In a three-phase four-wire multi-grounded distribution system, it is difficult to distinguish ground fault currents from load currents. Depending on the location at which a ground fault occurs, the amplitude of the current may be comparable with a load current or even with a large short-circuit current. Therefore, if the detectable level is lowered to detect a very low current such as an arcing ground fault current of about 10 amperes, then the device is tripped at normal load currents, thus presenting problems. If the detectable level is increased to prevent the device from being tripped at normal load currents, then no arcing ground fault currents can be detected.

SUMMARY OF THE INVENTION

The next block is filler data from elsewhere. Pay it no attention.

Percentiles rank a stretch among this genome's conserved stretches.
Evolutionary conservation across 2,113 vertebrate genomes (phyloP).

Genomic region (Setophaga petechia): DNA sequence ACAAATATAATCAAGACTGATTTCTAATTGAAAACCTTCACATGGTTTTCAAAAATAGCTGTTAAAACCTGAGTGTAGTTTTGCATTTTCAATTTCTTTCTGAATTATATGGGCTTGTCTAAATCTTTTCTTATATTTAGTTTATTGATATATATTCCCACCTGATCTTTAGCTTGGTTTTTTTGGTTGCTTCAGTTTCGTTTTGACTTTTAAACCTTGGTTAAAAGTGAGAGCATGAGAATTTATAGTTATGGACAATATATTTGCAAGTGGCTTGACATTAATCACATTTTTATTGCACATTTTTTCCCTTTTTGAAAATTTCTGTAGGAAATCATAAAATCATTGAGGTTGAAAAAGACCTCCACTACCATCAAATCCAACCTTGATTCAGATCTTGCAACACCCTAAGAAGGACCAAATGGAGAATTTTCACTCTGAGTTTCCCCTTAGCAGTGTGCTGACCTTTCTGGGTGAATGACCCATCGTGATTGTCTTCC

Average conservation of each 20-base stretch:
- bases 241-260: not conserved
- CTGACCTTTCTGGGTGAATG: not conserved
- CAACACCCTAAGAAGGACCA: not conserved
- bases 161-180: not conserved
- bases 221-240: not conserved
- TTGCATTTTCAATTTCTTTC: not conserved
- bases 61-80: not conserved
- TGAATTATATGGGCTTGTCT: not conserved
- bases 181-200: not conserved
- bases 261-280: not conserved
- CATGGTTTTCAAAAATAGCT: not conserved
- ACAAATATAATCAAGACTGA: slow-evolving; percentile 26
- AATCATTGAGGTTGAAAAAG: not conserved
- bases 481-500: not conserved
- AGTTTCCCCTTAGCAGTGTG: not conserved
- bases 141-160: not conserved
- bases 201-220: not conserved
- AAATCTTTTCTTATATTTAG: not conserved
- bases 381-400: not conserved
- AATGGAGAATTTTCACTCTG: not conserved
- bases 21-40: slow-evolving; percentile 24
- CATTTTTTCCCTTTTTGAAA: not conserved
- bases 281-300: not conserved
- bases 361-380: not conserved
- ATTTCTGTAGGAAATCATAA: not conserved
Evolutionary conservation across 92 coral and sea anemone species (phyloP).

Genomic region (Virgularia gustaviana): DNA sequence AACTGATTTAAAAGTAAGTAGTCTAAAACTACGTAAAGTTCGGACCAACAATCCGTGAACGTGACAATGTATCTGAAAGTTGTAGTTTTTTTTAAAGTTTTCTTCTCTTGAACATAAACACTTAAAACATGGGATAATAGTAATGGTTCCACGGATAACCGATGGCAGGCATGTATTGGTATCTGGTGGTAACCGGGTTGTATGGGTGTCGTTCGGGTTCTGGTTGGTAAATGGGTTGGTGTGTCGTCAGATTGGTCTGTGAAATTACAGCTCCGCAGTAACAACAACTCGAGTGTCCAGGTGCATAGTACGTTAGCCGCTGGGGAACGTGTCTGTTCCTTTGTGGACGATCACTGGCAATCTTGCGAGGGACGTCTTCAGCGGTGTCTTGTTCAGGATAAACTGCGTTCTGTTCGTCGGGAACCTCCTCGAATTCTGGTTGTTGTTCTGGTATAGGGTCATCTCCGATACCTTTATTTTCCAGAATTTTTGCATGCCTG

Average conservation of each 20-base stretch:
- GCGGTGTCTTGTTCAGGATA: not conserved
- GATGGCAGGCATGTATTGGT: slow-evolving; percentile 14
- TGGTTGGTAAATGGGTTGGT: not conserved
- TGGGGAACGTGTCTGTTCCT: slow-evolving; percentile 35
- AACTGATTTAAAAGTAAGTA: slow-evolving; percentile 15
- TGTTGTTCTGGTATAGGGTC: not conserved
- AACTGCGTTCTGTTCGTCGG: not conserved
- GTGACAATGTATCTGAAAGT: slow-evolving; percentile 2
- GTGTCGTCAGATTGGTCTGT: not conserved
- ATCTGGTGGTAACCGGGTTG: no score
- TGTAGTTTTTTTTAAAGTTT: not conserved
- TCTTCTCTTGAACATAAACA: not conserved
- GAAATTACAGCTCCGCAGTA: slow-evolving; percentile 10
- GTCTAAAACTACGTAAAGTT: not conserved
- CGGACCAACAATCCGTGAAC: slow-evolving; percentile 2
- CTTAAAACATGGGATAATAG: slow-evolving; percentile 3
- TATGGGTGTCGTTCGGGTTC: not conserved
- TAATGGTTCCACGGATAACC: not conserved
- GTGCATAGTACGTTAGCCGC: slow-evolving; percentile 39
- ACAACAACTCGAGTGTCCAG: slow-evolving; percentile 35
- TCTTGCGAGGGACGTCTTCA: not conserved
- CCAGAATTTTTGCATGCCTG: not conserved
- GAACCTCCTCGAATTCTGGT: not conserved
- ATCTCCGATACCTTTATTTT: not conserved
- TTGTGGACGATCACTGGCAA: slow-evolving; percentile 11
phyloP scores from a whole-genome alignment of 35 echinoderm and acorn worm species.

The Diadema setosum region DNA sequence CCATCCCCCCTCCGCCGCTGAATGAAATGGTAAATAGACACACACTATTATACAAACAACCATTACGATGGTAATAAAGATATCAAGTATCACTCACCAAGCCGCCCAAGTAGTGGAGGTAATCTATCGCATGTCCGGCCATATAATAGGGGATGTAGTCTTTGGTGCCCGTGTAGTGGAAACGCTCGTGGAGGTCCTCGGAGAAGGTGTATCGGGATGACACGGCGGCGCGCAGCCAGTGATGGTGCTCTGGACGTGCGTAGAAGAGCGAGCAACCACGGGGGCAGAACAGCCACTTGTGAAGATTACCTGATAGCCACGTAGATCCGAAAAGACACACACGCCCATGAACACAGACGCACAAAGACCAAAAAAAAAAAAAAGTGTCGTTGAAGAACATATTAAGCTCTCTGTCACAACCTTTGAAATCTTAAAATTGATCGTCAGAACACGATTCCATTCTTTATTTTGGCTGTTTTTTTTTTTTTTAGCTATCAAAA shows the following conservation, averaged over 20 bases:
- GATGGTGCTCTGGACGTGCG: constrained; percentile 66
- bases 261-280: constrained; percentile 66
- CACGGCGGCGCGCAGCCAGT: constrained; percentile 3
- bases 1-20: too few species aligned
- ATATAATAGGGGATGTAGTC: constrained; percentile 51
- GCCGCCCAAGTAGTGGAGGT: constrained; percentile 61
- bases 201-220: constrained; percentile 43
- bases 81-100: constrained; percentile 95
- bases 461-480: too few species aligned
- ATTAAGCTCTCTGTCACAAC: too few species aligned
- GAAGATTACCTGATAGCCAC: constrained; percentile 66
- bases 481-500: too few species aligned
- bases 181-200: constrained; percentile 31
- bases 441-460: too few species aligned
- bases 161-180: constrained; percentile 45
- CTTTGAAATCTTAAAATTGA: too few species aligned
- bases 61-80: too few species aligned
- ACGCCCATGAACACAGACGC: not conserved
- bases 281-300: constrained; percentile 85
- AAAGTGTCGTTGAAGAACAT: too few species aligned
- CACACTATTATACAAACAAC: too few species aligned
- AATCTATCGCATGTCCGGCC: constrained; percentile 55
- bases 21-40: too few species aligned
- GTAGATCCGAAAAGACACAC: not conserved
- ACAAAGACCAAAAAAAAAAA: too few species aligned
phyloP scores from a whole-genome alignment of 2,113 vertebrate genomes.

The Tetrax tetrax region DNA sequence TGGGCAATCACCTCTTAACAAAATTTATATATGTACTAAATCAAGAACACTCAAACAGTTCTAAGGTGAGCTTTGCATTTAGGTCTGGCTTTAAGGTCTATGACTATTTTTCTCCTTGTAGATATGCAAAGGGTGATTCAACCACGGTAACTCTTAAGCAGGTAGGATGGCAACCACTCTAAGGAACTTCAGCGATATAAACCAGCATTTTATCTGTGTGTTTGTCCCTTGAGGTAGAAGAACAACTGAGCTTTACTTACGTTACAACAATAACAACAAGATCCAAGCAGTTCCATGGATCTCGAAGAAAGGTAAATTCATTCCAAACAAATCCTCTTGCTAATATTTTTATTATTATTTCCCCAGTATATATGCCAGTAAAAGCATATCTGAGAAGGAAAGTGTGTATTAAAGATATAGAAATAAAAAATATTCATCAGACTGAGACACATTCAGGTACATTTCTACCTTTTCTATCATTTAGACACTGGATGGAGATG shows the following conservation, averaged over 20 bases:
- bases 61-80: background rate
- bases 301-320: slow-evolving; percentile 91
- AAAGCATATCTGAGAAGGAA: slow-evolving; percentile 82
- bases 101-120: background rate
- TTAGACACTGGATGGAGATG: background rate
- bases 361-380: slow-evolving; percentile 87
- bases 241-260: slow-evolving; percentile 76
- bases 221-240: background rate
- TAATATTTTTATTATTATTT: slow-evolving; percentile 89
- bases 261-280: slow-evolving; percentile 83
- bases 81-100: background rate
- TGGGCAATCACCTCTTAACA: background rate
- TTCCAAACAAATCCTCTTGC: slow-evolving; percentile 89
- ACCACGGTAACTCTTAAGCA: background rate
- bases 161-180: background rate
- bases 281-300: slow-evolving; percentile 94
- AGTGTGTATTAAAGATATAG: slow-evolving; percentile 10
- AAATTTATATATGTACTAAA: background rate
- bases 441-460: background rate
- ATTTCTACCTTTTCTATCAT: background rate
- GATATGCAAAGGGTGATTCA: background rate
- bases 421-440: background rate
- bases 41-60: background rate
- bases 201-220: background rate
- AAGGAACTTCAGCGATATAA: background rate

In accordance with the arcing ground fault tests, the ground fault currents are approximately 10 amperes, including a relatively high level of the high-frequency component in the range between 2 kHz and 20 kHz which is created by the arcing, and a relatively low value of the harmonic component of the fundamental current, when the arcing occurs with the dried surfaces such as dirt, sand, gravel, grass, non-reinforced concrete. However, the ground fault currents are approximately 100 amperes, including a relatively low level of the high-frequency component in the range between 2 kHz and 20 kHz, and a relatively high level of the mainly third and fifth harmonic components, 180 Hz and 300 Hz when the fundamental current is 60 Hz, when the arcing occurs with the wet surfaces.